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For some reason, sometimes error messages encountered while scripting are not printed in the info panel, only the message Python script fail, look in the console for now....

One question I have is: Why is this?

I like working with blender full screen, but it gets annoying having to switch back and forth between the terminal and blender while scripting.

Is there anyway to print stdout and stderr (I assume that is where blender is printing these messages) in the UI? (thus also solving the occasional necessity to restart blender because of not starting it from the terminal)

So my other question is: How can I do this?


I realize that this is technically two questions, but they seemed too related to separate.. I'll separate them if it's better that way.

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I created a little utility addon that let's you easily run Text datablocks of your .blend (doesn't need to be saved) in the Python Console. Errors will show up there:
Run Script in PyConsole (Menu)

You may also check out the Script Runner addon:
http://goodspiritgraphics.com/software/products/script-runner-addon/

It should be possible to run scripts like with Script Runner, but in the context of the Python Console. Some more info:

http://www.blender.org/documentation/blender_python_api_2_69_release/info_tips_and_tricks.html#executing-external-scripts

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  • $\begingroup$ Great script and addon links. I found that, what the script runner addon accomplishes, can be achieved with this simple trick. Open Python console and execute exec(compile(open("<path-to-script>","r").read(),"script-name","exec")). This way you can use your favorite editor to edit the script, see print messages in python console, no need to open text editor in blender window. $\endgroup$ – Jayesh Aug 26 '18 at 13:26
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If you do not want to restart Blender to see the messages sent to stdout or stderr, you can always run your script in blenders built-in python console.

This is possible, because you can access all the linked text files of a .blend file you loaded through the bpy.data.texts dictionary.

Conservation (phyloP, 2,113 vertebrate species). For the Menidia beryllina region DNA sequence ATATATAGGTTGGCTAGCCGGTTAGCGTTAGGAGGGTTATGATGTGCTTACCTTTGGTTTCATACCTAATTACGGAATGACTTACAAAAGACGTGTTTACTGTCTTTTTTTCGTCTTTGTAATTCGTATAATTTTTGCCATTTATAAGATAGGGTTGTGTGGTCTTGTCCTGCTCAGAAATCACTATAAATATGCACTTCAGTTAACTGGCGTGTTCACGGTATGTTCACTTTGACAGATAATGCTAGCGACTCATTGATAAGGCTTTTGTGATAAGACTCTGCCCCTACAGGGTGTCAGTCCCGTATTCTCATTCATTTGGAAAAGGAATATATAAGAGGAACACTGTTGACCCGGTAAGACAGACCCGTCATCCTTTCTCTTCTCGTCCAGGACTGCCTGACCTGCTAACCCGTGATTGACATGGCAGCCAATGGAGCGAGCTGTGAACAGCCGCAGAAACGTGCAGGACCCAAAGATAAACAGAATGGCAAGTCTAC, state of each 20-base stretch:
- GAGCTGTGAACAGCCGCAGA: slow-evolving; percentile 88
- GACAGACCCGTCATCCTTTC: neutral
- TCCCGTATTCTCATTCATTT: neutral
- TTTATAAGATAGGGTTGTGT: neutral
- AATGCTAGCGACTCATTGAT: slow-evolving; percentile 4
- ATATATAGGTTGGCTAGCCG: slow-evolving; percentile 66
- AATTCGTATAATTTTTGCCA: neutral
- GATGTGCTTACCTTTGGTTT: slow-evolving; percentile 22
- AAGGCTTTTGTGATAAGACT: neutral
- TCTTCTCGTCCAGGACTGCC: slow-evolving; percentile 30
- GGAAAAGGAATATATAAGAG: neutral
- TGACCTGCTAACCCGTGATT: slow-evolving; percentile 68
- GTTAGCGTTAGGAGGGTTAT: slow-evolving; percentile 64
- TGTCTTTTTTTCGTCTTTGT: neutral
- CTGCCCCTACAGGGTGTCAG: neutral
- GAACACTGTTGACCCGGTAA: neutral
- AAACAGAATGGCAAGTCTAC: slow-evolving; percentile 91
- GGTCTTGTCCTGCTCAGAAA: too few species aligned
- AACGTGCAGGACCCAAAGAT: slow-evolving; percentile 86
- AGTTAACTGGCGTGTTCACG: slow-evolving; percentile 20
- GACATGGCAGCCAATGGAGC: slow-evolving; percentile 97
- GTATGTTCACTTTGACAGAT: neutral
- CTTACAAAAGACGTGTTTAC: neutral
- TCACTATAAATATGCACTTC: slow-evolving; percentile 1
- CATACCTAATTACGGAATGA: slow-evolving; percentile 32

To get a list of all the text files available you can use the following

bpy.data.texts.keys()

Subsequently that means you can execute the python code in these text file with exec(...), once you turn the text objects into a string with as_string().

For example, to execute the file called script.py inside the blender python console, run the following command in it:

exec(bpy.data.texts['script.py'].as_string())

In this way, any print statements or error messages will now be displayed right there in the built-in console.

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Maybe not the best solution for some practices, but if you're looking for a simple console output method that doesn't require anything outside of Blender and your system, you could try to utilize speech synthesis. You might encounter some problems with longer messages that contain lots of useful information, but for a short print statement or an indication if a particular statement gets reached it works quite well, to name a few examples. An advantage of this approach is, especially considering the problem the OP poses, that you're not required to switch to any other view.

As far as I know, only OS X has a way of doing this out of the box with python, namely with the native 'say' command. You would call it like this:

# At the top of your file 
from os import system
... # Do stuff
system("say %s" % (your_message))
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  • $\begingroup$ On Linux, zenity can be used for that. $\endgroup$ – user877329 Apr 23 '16 at 15:06

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